• Decentralized Exchange (DEX) Compatibility - This would allow Keepers to use their liquidity to purchase collateral and instantly cycle it back into DAI through a DEX or DEX aggregator. This method would lower the friction of recycling capital for Keepers and also mitigate the risk inherent with Keepers committing to a bid for some period of time.
    • Automatic auction Bidding with DEX Aggregators - It should be possible for open auctions to show up in DEX aggregators, allowing regular users to buy directly from active auctions (if they have the best price available on the market). This function expands the pool of auction participants beyond just Keepers, likely increasing liquidity and resilience for the system.
    • Flash Loan Compatibility - Flash loans can be used to augment liquidity by performing atomic arbitrage. Ideally, this means that, for some set of bidding strategies, Keepers would need only provide the gas costs to execute a flash loan. However, this should not exclude Keepers from providing liquidity if they choose to do so. This function could provide a significant advantage as it may alleviate the capital requirements for auction participation and permit Keepers to employ such strategies to mitigate the operational security risk of holding funds in hot wallets.
  • Allowing Partial Bids - A Keeper could buy a portion of the collateral in an ongoing auction, even if they lack the capital to purchase the full amount. This functionality would open the door to smaller players to participate in auctions more readily. It also likely simplifies the liquidator contract (Cat), which would no longer need to perform partial liquidations.
  • Protection From Low Bids - The new liquidation system should contain logic that prevents Keepers from making bids that are unreasonably far from prevailing market prices.
  • Relying Only On Prices From the Oracle Security Module (OSM) - The new liquidation system, like the existing one, should be oracle risk-minimized.

Proposed Solution Design

The Smart Contracts Domain Team believes, given the design considerations above, that Dutch auctions are likely the optimal design solution. Dutch auctions, in which a high starting price is set, and then decreases deterministically over time, can address most of the design considerations discussed above and likely make the Maker Protocol more robust.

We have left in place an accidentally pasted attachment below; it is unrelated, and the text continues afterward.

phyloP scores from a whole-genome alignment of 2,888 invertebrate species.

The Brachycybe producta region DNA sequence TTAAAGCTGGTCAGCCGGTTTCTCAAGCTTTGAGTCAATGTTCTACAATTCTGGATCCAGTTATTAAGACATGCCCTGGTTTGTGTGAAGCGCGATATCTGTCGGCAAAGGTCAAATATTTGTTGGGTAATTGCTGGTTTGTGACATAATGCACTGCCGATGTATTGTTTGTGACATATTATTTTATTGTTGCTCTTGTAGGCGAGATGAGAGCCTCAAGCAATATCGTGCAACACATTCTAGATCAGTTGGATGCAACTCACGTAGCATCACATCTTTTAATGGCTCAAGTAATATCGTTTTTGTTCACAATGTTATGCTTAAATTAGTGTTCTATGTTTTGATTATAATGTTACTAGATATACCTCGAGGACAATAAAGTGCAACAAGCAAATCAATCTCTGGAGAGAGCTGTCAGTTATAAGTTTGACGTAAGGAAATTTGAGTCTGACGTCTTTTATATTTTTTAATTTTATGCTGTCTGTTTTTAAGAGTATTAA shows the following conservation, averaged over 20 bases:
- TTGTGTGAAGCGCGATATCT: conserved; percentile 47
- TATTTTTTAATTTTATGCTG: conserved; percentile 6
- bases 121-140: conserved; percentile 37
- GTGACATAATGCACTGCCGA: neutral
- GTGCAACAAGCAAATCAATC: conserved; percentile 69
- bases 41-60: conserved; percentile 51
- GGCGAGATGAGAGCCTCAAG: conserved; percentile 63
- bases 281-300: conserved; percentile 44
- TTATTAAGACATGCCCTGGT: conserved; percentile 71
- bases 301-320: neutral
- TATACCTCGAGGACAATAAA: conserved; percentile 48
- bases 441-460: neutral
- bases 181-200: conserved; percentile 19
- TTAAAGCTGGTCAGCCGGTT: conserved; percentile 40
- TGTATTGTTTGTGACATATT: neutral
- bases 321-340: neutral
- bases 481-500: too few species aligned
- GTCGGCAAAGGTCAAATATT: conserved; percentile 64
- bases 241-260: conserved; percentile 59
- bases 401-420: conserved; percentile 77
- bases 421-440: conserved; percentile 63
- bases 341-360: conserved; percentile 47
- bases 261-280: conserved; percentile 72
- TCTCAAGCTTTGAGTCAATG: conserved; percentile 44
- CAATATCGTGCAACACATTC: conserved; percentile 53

• Single Block Composability
    • Decentralized Exchange (DEX) Compatibility - Since Dutch auctions settle instantly, Keepers could use their liquidity to purchase collateral and instantly cycle it back into DAI through a DEX or DEX aggregator.
    • Automatic auction Bidding with DEX Aggregators - Again, since Dutch auctions settle instantly, open auctions can show up in DEX aggregators allowing regular users to buy directly from active auctions.
    • Flash Loan Compatibility - The instant settlement of dutch auctions also enables the use of flash loans.
  • Allowing Partial Bids - A Dutch auction would permit Keepers to buy a portion of the collateral in an ongoing auction, even if they lack the capital to purchase the full amount.
  • Protection From Low Bids - Since Dutch auction prices start high and decrease deterministically, extremely low bids are not generally possible unless sufficient time passes (and auctions could be configured to reset before reaching arbitrarily low prices).
  • Relying Only On Prices From the Oracle Security Module (OSM) - A Dutch auction would rely on the OSM to liquidate undercollateralized Vaults and establish an initial price of the auctions.


So a non-technical guy like me could just tap into anything using 0x api, 1inch, etc to participate?


Yeah, the Set Protocol is a great example of Dutch Auctions working well.

Great writeup on the liquidation system redesign.

I guess the only thing I want to add is that it’s important that the auction doesn’t reduce the price too aggressively. It can be important to give market participants time to short DAI (these might be different then auction participants).

Good that you’re considering protection from low bids, failsafe from arbitrarily low prices.